The city of Duluth is pursuing an approximately $210,000 settlement with AAR Corp., the aircraft maintenance facility that closed its doors in late May and abandoned its leased aircraft hangar.

AAR's closure came after the Duluth Economic Development Authority, which owns the former Northwest Airlines maintenance hangar, agreed to waive three months of rent totaling $111,700 to encourage the company to stay. At the time, AAR was projecting a 70%-80% companywide drop in business due to a substantial reduction in people taking commercial flights during the COVID-19 pandemic.

AAR eliminated nearly 270 jobs in Duluth when it closed.

When it first announced its closure, AAR told the city it would close at the end of July and cease its obligations with DEDA, said Chris Fleege, the city's planning and economic development director.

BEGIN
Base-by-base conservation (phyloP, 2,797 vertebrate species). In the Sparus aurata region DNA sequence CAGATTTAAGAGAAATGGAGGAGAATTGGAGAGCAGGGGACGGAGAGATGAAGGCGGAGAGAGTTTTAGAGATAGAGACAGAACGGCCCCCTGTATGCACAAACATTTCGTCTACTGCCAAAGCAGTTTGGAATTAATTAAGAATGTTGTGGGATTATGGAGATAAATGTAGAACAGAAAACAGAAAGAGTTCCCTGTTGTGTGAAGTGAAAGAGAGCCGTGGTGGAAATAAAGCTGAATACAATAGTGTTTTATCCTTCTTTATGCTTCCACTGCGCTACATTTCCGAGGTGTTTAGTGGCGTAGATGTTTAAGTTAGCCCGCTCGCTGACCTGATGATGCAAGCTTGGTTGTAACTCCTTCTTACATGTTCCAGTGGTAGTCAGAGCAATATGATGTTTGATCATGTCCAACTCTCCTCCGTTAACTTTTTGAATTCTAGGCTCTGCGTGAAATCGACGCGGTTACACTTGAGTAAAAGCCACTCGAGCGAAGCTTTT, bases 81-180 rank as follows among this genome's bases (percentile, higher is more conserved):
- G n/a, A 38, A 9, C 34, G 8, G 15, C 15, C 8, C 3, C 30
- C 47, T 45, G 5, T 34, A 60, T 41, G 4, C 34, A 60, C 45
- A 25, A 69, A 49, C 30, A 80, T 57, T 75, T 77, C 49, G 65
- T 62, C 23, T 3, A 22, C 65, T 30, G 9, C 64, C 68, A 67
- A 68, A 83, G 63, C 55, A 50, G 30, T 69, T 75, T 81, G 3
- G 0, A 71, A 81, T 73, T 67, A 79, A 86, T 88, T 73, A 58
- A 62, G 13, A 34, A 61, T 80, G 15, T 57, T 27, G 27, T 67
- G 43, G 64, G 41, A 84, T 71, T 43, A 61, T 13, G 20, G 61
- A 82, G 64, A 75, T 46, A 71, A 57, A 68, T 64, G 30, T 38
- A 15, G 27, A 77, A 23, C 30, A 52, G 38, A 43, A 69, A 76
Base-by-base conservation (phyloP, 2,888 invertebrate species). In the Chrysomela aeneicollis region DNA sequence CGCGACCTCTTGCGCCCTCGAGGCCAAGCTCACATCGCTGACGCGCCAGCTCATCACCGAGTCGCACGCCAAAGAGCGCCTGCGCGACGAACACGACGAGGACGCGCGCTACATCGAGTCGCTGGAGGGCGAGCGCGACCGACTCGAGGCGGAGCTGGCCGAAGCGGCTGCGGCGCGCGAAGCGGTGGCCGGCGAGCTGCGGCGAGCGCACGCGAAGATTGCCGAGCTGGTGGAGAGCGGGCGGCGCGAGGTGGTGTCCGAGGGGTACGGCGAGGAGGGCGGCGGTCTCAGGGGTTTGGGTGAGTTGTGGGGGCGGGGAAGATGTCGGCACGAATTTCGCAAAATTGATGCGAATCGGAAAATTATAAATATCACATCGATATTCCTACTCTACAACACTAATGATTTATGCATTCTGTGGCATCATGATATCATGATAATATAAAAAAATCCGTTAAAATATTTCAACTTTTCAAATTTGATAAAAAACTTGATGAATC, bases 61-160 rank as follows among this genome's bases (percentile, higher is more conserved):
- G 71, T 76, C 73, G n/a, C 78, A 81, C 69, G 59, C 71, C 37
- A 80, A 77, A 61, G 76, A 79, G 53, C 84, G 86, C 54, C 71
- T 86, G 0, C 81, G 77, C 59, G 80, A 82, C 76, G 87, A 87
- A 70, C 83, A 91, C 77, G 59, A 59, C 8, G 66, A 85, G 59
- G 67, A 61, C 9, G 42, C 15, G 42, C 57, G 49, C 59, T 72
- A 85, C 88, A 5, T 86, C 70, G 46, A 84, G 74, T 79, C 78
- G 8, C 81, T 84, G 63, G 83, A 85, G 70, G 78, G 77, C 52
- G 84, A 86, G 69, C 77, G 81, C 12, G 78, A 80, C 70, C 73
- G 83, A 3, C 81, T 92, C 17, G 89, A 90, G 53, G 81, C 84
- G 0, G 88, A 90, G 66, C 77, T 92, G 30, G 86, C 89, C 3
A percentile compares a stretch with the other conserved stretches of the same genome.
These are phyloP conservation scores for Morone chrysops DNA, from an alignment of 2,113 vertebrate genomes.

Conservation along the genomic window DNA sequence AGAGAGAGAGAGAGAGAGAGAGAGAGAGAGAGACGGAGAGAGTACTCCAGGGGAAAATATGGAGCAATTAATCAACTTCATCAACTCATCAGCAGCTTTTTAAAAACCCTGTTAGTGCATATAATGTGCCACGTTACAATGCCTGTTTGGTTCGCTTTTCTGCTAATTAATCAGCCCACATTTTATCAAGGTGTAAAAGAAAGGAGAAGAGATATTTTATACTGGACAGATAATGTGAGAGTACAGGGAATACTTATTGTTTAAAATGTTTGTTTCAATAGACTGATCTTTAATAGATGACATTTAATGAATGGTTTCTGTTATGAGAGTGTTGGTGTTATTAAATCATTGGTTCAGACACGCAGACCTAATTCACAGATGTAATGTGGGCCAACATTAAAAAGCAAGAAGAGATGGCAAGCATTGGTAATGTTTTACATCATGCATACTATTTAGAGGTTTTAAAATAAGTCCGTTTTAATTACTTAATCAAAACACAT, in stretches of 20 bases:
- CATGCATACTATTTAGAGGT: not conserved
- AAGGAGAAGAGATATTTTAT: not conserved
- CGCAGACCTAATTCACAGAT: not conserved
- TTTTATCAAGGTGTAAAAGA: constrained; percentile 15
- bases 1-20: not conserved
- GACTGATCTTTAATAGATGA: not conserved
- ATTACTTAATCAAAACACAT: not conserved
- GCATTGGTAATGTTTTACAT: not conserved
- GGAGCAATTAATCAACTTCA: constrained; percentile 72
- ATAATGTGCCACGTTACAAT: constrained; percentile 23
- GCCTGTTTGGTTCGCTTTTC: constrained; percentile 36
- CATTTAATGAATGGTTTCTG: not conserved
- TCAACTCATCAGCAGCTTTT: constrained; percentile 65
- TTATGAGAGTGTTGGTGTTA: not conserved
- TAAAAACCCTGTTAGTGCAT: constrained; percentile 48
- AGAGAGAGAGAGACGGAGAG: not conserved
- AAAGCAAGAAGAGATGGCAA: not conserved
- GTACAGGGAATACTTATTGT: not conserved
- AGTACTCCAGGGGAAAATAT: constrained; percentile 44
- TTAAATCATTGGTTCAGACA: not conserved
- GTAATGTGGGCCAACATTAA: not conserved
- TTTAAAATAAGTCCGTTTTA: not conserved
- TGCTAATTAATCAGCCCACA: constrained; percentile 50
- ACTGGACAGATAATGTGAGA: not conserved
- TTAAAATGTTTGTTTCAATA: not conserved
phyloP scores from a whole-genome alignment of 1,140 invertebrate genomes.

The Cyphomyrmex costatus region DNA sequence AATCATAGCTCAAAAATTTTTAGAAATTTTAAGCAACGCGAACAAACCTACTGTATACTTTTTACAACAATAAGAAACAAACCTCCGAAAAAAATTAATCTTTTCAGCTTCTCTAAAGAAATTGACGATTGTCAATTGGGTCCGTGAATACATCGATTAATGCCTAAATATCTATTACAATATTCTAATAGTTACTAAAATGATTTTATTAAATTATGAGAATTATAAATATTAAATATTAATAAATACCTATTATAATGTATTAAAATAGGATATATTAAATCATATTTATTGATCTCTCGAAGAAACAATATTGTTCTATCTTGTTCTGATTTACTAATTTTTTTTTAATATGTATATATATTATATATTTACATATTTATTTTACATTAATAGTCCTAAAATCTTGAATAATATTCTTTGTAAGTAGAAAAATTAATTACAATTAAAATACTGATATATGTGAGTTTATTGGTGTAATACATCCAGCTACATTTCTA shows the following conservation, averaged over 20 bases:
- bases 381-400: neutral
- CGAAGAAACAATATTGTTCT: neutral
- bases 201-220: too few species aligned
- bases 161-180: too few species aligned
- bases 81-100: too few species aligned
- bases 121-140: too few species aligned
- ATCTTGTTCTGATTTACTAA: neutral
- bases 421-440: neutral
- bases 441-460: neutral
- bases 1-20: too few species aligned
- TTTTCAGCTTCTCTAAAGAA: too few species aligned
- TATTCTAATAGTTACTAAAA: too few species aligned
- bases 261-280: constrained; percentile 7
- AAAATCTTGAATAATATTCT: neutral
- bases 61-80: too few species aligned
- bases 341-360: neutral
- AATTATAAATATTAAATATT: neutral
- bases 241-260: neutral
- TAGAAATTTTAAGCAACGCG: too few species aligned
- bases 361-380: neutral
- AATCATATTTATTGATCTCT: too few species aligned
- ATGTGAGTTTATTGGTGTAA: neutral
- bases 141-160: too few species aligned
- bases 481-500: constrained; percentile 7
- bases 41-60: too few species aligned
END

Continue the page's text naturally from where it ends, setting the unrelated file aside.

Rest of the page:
Per its lease, AAR was required to give the city six months notice.

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"We basically ... held their feet to the fire" and secured the $210,000 settlement figure, Fleege said.

Around half of the settlement accounts for six months of rent, while the other half is the cost of building utilities, maintenance and other expenses, Fleege said.

Cirrus Aircraft has expressed interest in temporarily using part of the hangar for storage at a monthly rate of $21,000, according to a DEDA resolution.

Cirrus is experiencing a three- to fourth-month delay in its supply chain, resulting in undelivered airplanes for customers. It has a buildup of inventory and needs weatherproof storage until the airplanes can be assembled, the resolution says.

A number of other companies, including those that specialize in jet maintenance, have contacted DEDA for information about the hangar. But, Fleege said, Cirrus is "a logical fit" because its need is short term and its proposed use fits the space well.

As of Monday evening, DEDA was set to vote on the lease settlement agreement Wednesday, but that could be delayed as AAR needs additional time to review it. This could delay Cirrus' ability to use the space, Fleege said.

AAR and Cirrus did not respond to requests for comment by publication time.